The structure consists of eight doors arranged in the form of swastika. It represents a dangerous trap behind something which appears to be a harmless game.
“No Exit”, an interactive installation by Darija S. Radakovic, is facing a visitor with something seemingly ordinary. In front of him is a square space bound by doors which can be entered from any side. The space is actually a cube with built-in niches that looks the same from any direction. All you need to do is to enter any of these four niches and open the first door in front of you. Once inside, the visitor, which is now a participant and the subject of an experiment, has only two options: to go back the same way he entered, or to go further investigating this claustrophobic space; deeper in a trap. The walls are placed perpendicularly so while he’s opening the next door one exit closes and he feels more and more imprisoned in this miniature labyrinth. Wherever he goes, he’s in front of another door - behind those there is another door - finally he’s trapped just like a bug in a match-box.
But when that imaginary visitor-bug, by some miracle, by some miraculous chance he managed to soar for a moment in height above (particularly, in spirit), above himself, when he managed to look at his position from an astral perspective, he would have realized what it is that it’s all of the time so annoyed - that actually partition walls with a door formed arms of the swastika and that, while he marched trapped in the square space, on fact, all the time walking from one a close, claustrophobic swastika sector to another.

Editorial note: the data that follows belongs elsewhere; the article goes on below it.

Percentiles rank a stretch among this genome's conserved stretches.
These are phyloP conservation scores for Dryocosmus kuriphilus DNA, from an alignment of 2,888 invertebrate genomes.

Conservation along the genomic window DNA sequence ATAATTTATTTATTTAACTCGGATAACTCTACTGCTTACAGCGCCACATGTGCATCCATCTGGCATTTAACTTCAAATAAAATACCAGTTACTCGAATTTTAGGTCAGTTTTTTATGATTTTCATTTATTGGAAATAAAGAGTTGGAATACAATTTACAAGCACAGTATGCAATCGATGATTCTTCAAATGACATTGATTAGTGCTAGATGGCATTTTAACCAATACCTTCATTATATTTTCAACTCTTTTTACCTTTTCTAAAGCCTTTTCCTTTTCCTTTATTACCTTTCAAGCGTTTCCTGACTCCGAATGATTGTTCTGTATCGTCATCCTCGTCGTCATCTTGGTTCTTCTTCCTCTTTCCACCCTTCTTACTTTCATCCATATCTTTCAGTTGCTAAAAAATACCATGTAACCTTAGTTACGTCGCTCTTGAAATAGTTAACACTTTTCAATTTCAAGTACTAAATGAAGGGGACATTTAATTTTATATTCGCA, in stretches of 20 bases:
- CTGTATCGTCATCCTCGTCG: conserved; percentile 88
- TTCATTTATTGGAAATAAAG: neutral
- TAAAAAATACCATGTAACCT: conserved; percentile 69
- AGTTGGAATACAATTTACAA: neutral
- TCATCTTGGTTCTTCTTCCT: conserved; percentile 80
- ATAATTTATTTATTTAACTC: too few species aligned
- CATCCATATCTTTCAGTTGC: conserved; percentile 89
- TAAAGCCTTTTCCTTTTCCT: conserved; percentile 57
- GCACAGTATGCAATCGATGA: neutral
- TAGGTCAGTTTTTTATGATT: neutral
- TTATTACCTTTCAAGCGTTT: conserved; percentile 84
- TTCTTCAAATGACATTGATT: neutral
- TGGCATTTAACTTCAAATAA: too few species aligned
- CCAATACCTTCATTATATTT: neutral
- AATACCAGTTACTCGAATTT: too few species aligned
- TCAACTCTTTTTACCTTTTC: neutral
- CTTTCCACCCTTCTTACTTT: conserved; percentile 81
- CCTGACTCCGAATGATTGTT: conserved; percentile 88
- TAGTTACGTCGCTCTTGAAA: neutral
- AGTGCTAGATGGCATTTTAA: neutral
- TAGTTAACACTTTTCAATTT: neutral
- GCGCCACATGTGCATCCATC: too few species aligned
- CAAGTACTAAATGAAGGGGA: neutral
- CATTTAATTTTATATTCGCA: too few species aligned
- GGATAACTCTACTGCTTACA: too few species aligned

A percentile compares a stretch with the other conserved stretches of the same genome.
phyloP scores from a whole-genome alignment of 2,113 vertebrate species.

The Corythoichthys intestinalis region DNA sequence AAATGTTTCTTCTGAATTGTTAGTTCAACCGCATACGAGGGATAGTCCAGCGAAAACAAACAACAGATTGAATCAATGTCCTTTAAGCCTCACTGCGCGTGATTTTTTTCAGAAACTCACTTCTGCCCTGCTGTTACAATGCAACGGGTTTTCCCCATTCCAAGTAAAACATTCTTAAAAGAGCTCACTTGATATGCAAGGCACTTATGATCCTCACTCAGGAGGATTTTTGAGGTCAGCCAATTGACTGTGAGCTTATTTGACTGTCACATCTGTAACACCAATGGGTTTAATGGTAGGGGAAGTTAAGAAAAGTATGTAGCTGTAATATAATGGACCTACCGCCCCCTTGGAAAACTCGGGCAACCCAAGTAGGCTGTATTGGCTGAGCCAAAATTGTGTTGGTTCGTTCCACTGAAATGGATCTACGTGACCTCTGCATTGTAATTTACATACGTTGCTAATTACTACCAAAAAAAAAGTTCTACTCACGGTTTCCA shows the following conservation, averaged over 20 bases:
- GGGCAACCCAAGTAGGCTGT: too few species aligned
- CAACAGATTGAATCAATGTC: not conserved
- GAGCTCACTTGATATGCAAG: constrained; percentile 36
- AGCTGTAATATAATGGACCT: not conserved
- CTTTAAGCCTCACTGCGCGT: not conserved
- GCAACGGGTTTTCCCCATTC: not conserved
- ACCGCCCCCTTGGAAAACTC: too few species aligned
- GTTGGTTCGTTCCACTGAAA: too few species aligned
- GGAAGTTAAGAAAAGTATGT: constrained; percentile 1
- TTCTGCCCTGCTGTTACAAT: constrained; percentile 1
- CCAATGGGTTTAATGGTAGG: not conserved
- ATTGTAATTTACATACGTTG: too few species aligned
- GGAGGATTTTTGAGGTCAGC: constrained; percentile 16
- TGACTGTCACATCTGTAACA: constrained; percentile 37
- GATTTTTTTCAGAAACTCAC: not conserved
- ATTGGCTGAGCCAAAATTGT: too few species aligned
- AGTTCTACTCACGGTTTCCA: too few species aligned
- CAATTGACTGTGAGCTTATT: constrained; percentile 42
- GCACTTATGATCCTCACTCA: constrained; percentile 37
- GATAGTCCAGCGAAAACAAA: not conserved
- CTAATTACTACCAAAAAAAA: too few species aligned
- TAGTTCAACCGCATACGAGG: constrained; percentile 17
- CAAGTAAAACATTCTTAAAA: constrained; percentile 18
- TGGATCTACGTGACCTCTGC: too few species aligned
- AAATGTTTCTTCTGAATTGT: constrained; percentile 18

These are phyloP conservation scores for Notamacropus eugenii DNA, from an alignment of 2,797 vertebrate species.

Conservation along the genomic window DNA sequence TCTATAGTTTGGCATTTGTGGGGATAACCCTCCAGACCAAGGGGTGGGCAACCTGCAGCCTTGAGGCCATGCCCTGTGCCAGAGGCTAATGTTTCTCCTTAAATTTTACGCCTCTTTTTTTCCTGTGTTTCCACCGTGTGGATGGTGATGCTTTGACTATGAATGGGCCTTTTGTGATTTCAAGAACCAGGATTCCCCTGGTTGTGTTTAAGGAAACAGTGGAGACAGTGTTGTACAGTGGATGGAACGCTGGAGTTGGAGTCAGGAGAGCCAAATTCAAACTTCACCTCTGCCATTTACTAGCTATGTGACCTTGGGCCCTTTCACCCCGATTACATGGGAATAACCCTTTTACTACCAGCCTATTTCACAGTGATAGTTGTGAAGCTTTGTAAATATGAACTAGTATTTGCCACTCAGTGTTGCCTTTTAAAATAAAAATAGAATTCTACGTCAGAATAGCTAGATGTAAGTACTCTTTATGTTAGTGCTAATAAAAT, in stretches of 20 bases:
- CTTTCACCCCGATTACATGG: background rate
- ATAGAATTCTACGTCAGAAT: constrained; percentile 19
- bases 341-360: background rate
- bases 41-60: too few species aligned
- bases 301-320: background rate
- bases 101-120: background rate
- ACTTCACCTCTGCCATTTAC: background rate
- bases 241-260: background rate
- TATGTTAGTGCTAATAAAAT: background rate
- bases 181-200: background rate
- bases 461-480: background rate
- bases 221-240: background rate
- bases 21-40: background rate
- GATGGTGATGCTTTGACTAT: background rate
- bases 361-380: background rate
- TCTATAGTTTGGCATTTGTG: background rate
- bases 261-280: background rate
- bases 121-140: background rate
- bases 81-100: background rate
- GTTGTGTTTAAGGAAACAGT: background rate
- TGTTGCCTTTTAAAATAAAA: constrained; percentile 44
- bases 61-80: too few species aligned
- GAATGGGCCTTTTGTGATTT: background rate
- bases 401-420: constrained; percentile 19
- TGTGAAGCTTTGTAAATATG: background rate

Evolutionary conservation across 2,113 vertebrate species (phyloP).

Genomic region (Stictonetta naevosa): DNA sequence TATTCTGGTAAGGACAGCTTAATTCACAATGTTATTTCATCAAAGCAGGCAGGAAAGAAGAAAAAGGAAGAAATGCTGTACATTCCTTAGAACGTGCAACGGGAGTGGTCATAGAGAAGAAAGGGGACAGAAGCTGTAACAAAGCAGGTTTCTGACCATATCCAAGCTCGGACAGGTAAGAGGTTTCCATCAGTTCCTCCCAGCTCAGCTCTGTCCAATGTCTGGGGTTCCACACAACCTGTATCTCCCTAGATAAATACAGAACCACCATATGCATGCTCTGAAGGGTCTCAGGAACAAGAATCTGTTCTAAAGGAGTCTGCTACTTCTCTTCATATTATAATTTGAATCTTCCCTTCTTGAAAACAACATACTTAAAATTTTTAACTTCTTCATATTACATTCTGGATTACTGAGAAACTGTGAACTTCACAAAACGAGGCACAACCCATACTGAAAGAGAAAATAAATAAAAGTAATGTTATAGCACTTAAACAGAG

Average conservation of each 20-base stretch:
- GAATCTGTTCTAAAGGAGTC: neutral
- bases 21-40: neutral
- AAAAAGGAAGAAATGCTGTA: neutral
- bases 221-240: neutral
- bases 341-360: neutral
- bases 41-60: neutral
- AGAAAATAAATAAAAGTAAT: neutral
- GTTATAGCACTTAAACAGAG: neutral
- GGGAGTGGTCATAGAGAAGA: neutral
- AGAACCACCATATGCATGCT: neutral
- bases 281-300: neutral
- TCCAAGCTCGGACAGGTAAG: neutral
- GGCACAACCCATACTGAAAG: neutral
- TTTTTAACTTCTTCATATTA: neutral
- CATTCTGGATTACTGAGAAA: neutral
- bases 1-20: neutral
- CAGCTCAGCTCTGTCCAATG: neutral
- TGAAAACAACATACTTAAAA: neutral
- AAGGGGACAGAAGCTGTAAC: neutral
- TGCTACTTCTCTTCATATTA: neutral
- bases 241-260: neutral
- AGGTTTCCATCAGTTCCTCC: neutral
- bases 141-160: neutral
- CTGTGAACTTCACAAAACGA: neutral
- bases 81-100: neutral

The visitor would then, not without anxiety, saw that every space is a trap, which can be converted into the center of terror; what in one point seemed like an ordinary door to the room, suddenly became a distant echo of the torture rooms and gas chambers. Linear movement becomes circular - the visitor is going in circles inside swastika. A broken square becomes a circle; eight-sided doors become a trap without escape.
Once freed of centripetal power of that space/trap, outside and safe again on the shores of everyday and ordinary, the dazed visitor, escaping through the final door, carries the new experience of the World. The experience of fundamental insecurity which says nothing really is what it seems to be - evil lurks behind every door and the World is on the verge of destruction. Where is the exit then, if the doors itself don’t lead to exit? This installation does not give an answer - which is good and laudable, and sign of the author’s essential caution and high artistic integrity. She knows that works of art must not succumb to the temptations of propaganda and simple solutions - it’s there to ask questions, and not to offer answers. Art is not politics.